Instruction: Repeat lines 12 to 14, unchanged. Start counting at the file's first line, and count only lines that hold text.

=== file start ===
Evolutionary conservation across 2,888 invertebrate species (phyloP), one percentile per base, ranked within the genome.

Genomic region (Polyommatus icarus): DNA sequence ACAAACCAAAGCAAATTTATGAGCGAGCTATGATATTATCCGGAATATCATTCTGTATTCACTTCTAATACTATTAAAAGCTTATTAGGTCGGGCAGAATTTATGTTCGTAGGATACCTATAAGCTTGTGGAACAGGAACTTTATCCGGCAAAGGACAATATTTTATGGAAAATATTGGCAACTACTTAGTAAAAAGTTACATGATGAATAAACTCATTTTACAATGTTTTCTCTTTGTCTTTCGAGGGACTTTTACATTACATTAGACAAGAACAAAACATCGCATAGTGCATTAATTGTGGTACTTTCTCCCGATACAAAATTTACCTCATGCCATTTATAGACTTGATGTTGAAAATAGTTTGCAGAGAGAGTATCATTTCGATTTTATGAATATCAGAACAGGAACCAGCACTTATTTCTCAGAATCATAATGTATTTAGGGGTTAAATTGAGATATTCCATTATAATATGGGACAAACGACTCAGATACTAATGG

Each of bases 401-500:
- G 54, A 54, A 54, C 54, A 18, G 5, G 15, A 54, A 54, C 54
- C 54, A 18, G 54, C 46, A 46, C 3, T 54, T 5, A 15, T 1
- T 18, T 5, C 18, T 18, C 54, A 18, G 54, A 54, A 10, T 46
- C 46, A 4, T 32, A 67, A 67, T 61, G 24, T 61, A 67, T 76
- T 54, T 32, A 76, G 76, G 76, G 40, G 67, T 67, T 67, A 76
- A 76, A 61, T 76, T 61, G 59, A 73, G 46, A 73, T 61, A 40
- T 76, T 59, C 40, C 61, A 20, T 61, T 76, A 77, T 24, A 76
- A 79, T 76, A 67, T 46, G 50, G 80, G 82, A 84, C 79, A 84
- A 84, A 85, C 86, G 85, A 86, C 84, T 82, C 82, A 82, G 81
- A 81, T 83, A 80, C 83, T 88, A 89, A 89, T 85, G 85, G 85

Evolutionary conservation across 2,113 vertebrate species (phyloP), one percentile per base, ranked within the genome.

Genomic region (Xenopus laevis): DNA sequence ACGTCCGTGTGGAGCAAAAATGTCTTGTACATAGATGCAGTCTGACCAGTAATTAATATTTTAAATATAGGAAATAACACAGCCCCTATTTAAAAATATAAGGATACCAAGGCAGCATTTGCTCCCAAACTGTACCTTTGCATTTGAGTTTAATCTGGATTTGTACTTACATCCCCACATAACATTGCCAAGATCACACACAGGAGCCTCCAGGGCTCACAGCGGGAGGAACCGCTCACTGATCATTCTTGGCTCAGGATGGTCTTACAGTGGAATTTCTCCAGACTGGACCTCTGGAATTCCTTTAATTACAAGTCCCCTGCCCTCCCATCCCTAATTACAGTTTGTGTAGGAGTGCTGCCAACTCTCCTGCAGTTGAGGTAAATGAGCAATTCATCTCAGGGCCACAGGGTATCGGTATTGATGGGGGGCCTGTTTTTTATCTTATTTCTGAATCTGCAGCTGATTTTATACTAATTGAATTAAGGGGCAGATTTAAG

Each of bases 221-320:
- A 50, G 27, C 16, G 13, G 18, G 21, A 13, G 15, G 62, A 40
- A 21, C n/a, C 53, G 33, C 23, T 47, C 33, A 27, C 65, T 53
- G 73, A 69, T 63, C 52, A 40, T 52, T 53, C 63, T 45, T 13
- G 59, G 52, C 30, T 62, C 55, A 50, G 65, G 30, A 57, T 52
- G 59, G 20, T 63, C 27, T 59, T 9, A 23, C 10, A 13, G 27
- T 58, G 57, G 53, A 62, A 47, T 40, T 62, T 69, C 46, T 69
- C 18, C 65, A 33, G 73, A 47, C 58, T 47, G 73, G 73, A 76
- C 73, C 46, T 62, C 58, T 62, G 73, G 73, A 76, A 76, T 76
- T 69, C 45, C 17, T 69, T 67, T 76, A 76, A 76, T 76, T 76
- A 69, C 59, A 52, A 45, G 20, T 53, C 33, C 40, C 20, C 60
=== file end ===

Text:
- A 84, A 85, C 86, G 85, A 86, C 84, T 82, C 82, A 82, G 81
- A 81, T 83, A 80, C 83, T 88, A 89, A 89, T 85, G 85, G 85

Evolutionary conservation across 2,113 vertebrate species (phyloP), one percentile per base, ranked within the genome.